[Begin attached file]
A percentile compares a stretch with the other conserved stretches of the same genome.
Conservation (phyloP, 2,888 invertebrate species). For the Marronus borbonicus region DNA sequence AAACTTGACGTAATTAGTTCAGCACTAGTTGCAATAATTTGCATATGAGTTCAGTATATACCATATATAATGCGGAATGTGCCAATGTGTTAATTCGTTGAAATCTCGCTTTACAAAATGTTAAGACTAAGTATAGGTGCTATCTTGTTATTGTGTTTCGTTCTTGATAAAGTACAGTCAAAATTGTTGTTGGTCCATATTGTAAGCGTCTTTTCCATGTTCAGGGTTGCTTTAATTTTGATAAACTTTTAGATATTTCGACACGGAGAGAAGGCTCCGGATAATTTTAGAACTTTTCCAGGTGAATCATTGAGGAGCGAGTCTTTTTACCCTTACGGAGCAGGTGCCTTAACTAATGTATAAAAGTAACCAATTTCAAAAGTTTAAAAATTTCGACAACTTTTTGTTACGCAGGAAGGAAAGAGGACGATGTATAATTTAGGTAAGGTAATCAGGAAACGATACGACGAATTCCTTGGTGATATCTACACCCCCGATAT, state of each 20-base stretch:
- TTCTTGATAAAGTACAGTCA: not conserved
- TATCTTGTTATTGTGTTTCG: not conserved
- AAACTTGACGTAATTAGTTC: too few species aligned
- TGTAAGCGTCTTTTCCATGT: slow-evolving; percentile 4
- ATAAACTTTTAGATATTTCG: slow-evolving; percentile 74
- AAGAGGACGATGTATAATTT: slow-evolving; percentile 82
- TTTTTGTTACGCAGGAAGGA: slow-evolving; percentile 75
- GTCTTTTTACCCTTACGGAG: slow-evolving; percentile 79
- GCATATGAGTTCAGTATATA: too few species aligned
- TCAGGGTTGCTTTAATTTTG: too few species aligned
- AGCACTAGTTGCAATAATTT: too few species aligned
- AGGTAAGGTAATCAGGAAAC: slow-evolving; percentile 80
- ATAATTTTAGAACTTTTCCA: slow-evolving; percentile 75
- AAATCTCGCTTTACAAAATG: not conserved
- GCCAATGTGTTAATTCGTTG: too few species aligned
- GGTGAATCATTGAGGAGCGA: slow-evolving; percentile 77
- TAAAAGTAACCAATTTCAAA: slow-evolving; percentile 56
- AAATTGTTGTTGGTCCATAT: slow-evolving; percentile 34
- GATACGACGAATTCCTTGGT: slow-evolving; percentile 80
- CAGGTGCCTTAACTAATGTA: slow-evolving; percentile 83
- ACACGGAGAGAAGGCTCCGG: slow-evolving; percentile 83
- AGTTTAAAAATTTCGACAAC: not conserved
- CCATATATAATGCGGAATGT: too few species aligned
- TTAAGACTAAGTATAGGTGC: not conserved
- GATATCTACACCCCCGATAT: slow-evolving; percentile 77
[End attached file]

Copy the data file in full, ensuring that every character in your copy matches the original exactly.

A percentile compares a stretch with the other conserved stretches of the same genome.
Conservation (phyloP, 2,888 invertebrate species). For the Marronus borbonicus region DNA sequence AAACTTGACGTAATTAGTTCAGCACTAGTTGCAATAATTTGCATATGAGTTCAGTATATACCATATATAATGCGGAATGTGCCAATGTGTTAATTCGTTGAAATCTCGCTTTACAAAATGTTAAGACTAAGTATAGGTGCTATCTTGTTATTGTGTTTCGTTCTTGATAAAGTACAGTCAAAATTGTTGTTGGTCCATATTGTAAGCGTCTTTTCCATGTTCAGGGTTGCTTTAATTTTGATAAACTTTTAGATATTTCGACACGGAGAGAAGGCTCCGGATAATTTTAGAACTTTTCCAGGTGAATCATTGAGGAGCGAGTCTTTTTACCCTTACGGAGCAGGTGCCTTAACTAATGTATAAAAGTAACCAATTTCAAAAGTTTAAAAATTTCGACAACTTTTTGTTACGCAGGAAGGAAAGAGGACGATGTATAATTTAGGTAAGGTAATCAGGAAACGATACGACGAATTCCTTGGTGATATCTACACCCCCGATAT, state of each 20-base stretch:
- TTCTTGATAAAGTACAGTCA: not conserved
- TATCTTGTTATTGTGTTTCG: not conserved
- AAACTTGACGTAATTAGTTC: too few species aligned
- TGTAAGCGTCTTTTCCATGT: slow-evolving; percentile 4
- ATAAACTTTTAGATATTTCG: slow-evolving; percentile 74
- AAGAGGACGATGTATAATTT: slow-evolving; percentile 82
- TTTTTGTTACGCAGGAAGGA: slow-evolving; percentile 75
- GTCTTTTTACCCTTACGGAG: slow-evolving; percentile 79
- GCATATGAGTTCAGTATATA: too few species aligned
- TCAGGGTTGCTTTAATTTTG: too few species aligned
- AGCACTAGTTGCAATAATTT: too few species aligned
- AGGTAAGGTAATCAGGAAAC: slow-evolving; percentile 80
- ATAATTTTAGAACTTTTCCA: slow-evolving; percentile 75
- AAATCTCGCTTTACAAAATG: not conserved
- GCCAATGTGTTAATTCGTTG: too few species aligned
- GGTGAATCATTGAGGAGCGA: slow-evolving; percentile 77
- TAAAAGTAACCAATTTCAAA: slow-evolving; percentile 56
- AAATTGTTGTTGGTCCATAT: slow-evolving; percentile 34
- GATACGACGAATTCCTTGGT: slow-evolving; percentile 80
- CAGGTGCCTTAACTAATGTA: slow-evolving; percentile 83
- ACACGGAGAGAAGGCTCCGG: slow-evolving; percentile 83
- AGTTTAAAAATTTCGACAAC: not conserved
- CCATATATAATGCGGAATGT: too few species aligned
- TTAAGACTAAGTATAGGTGC: not conserved
- GATATCTACACCCCCGATAT: slow-evolving; percentile 77